Information on File Systems
The df command gives you capacity information on each mounted file system. The output of df and fsck is often misunderstood. This section goes into more detail about these two commands and describes their output so that you can better understand the information displayed. I begin with the fsck command. Remember, run fsck only on unmounted file systems, as shown in the following example. Type the following:
umount /mnt fsck /dev/rdsk/c2t1d0s1
The system responds with this:
** /dev/rdsk/c2t1d0s1 ** Last Mounted on /mnt ** Phase 1 - Check Blocks and Sizes ** Phase 2 - Check Pathnames ** Phase 3 - Check Connectivity ** Phase 4 - Check Reference Counts ** Phase 5 - Check Cyl groups 2 files, 9 used, 4099509 free (13 frags, 512437 blocks, 0.0% fragmentation)
fsck first reports some things related to usage, as shown in Table 1.25.
Fragment Size A fragment is one data block in size, and a block consists of a number of data blocks, typically eight.
Then fsck reports more details of the free space, as shown in Table 1.26.
Fragmentation does not refer to fragmentation in the sense of a file's disk blocks being inefficiently scattered across the whole file system, as you see in a Microsoft Windows file system.
In Solaris, a high percentage of fragmentation implies that much of the free space is tied up in fragments. In the previous example, fragmentation was 0%. High fragmentation affects creation of new filesespecially those larger than a few data blocks. Typically, high fragmentation is caused by creating large numbers of small files.
mount /dev/dsk/c2t1d0s1 /mnt df -k /mnt
The system responds with this:
File system kbytes used avail capacity Mounted on /dev/dsk/c2t1d0s1 4103598 4089 3894330 1% /mnt
The 4103598 value in the output represents the total file system size in kilobytes. It includes the 5% minfree that you specified earlier with the tunefs command. The output is summarized in Table 1.27.
Controlling User Disk Space Usage
Quotas let system administrators control the size of UFS file systems by limiting the amount of disk space that individual users can acquire. Quotas are especially useful on file systems where user home directories reside. After the quotas are in place, they can be changed to adjust the amount of disk space or number of inodes that users can consume. Additionally, quotas can be added or removed as system needs change. Also, quota status can be monitored. Quota commands enable administrators to display information about quotas on a file system or search for users who have exceeded their quotas.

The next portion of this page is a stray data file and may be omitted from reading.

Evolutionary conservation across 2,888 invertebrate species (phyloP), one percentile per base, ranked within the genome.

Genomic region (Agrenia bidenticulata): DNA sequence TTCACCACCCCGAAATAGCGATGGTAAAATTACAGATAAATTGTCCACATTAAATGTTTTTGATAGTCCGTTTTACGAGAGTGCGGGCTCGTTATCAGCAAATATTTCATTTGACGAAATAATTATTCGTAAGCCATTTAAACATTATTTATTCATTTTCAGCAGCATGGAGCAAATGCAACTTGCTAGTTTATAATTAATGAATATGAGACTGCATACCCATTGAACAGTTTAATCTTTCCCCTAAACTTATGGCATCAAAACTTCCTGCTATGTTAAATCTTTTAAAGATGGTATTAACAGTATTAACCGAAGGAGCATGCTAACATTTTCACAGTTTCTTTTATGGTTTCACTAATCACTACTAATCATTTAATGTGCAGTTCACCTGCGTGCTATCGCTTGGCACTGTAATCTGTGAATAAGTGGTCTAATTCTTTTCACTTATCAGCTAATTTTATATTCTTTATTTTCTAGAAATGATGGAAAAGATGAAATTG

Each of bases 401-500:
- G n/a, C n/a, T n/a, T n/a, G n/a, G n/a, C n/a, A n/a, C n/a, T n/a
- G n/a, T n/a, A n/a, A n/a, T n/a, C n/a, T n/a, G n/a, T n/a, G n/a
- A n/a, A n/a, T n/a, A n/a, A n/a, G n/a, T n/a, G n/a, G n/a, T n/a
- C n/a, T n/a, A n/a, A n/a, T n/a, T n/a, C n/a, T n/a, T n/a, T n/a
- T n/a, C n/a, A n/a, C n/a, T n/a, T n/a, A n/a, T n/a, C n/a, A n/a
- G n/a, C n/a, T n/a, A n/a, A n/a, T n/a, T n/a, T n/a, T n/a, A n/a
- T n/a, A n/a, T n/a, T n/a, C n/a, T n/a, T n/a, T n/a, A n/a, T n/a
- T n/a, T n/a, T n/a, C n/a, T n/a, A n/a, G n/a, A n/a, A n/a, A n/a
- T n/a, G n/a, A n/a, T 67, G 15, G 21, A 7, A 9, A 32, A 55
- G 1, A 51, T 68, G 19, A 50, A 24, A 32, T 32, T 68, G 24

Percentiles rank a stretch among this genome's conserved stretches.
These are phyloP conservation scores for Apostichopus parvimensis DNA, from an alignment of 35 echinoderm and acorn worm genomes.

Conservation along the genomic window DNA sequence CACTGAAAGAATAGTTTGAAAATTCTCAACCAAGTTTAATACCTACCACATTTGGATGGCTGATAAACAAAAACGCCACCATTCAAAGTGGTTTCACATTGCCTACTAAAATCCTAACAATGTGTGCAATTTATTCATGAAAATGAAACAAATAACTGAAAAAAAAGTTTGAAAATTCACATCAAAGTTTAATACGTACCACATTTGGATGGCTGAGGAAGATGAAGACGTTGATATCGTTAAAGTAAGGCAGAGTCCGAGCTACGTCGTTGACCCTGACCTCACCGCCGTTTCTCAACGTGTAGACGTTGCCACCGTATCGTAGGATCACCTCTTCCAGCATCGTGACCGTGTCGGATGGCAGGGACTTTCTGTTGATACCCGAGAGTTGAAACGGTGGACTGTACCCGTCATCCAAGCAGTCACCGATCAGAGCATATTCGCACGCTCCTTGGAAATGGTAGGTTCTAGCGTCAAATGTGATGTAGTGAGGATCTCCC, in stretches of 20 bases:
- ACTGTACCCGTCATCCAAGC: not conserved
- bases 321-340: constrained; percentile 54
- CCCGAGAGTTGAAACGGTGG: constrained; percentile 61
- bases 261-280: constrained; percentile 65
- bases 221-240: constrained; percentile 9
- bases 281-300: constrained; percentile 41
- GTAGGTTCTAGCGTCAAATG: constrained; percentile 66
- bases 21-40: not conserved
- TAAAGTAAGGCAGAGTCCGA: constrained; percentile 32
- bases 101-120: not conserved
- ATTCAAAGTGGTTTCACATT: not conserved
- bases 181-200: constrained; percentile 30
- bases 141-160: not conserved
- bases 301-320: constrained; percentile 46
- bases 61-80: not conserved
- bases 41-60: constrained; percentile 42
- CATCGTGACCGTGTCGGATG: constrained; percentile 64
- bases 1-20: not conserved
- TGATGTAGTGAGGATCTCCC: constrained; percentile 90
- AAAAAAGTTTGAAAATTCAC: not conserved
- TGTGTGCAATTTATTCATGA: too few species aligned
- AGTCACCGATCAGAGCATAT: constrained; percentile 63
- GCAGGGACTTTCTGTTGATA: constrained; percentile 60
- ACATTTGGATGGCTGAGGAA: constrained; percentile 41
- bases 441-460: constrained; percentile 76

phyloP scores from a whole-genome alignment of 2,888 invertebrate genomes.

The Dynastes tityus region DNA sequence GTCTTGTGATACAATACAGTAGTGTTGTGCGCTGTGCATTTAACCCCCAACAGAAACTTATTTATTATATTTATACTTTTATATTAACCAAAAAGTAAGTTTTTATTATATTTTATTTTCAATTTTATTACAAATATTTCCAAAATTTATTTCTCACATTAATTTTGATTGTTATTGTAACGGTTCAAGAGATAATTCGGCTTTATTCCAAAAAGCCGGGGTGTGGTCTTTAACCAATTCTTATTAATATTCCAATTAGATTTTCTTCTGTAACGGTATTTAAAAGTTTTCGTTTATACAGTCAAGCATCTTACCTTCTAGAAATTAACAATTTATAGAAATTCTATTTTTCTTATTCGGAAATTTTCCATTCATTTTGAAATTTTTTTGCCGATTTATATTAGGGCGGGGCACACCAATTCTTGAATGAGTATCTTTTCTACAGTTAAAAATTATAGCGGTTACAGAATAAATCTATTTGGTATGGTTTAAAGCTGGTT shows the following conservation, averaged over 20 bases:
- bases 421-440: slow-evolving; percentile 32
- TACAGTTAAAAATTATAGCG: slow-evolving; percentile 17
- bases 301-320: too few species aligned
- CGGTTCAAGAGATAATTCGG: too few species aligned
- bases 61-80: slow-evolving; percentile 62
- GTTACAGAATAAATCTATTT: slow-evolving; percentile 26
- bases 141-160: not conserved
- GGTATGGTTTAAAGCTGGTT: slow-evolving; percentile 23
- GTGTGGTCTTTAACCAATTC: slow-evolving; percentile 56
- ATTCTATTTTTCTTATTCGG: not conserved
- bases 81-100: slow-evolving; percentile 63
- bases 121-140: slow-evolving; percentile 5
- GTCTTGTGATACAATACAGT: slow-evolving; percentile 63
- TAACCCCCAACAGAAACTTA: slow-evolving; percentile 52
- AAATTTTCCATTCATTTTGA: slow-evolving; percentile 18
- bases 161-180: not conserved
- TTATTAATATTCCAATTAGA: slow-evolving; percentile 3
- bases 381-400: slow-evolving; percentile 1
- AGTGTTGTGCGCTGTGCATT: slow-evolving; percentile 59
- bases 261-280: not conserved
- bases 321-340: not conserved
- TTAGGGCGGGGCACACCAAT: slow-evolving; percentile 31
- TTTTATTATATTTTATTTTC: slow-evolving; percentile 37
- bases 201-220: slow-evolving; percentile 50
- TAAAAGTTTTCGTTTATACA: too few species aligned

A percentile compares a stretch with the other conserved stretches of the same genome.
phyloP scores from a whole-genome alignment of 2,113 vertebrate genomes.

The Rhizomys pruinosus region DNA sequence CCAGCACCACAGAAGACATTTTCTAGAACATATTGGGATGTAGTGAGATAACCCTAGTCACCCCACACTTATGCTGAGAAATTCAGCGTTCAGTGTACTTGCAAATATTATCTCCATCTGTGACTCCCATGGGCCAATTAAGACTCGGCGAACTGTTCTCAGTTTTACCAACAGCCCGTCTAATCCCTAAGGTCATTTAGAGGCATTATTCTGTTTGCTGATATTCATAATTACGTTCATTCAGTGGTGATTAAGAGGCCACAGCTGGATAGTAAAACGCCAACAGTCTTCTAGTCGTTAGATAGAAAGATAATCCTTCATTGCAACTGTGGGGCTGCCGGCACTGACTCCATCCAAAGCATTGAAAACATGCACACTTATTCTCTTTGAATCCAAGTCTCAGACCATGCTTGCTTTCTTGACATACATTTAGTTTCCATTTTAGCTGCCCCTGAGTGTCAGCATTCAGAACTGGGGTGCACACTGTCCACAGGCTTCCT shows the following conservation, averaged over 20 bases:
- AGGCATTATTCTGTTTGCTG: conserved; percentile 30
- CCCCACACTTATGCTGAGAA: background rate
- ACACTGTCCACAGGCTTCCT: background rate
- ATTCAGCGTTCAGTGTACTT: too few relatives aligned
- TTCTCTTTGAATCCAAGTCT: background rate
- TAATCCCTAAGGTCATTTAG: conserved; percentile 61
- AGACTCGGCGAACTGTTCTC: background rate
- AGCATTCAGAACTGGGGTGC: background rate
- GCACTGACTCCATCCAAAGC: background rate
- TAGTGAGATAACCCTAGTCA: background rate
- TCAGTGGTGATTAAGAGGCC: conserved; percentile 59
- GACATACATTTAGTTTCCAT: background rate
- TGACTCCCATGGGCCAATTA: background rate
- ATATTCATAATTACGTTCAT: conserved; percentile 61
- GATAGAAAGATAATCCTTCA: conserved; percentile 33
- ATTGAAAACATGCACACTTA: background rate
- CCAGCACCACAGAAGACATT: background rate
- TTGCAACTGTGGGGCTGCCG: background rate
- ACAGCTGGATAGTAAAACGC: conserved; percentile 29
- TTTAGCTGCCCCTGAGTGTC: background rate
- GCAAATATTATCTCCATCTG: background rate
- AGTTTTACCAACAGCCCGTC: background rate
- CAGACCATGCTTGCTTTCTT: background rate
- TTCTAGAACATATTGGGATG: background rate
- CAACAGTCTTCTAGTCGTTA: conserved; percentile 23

After you have set up and turned on disk and inode quotas, you can check for users who exceed their quotas. You can also check quota information for entire file systems by using the commands listed in Table 1.28.
You won't see quotas in use much today because the cost of disk space continues to fall. In most cases, the system administrator simply watches disk space to identify users who might be using more than their fair share. As you saw in this section, you can easily do this by using the du command. On a large system with many users, however, disk quotas can be an effective way to control disk space usage.
Another option for managing user space is the use of soft partitions described in Chapter 10. With soft partitions, each user's home directory can be created within its own disk partition and would be limited to the space allocated to that partition.
The quot Command
Use the quot command to display how much disk space, in kilobytes, is being used by users. You do not need to implement disk quotas to use this command. The quot command can only be run by root. The syntax for the quot command is
quot -options <file system>
The quot command has two options:
To display disk space being used by all users on all mounted file systems, type the following:
/dev/rdsk/c0t0d0s0 (/): 68743 4370 root 162 18 lp 31 14 uucp 1 1 adm /dev/rdsk/c0t0d0s6 (/usr): 1270388 50748 root 1254 19 lp 766 15 uucp 10 3 bin 1 1 adm /dev/rdsk/c0t0d0s1 (/var): 63327 5232 root 208 9 adm 22 27 lp 16 17 uucp 4 4 daemon 4 8 nobody 2 2 smmsp 1 3 bill 1 1 bin /dev/rdsk/c0t0d0s5 (/opt): 2608 253 root 2 2 lp /dev/rdsk/c0t0d0s7 (/export/home): 212 131 root 68 56 wcalkins 58 39 bill 5 5 sradmin 4 4 jer 4 4 jradmin 2 2 tom
The columns of information displayed represent kilobytes used, number of files, and owner, respectively.
To display a count of the number of files and space owned by each user for a specific file system, enter
quot -f /dev/dsk/c0t0d0s7
The system responds with the following:
/dev/rdsk/c0t0d0s7: 212 131 root 68 56 wcalkins 58 39 bill 5 5 sradmin 4 4 jer 4 4 jradmin 2 2 tom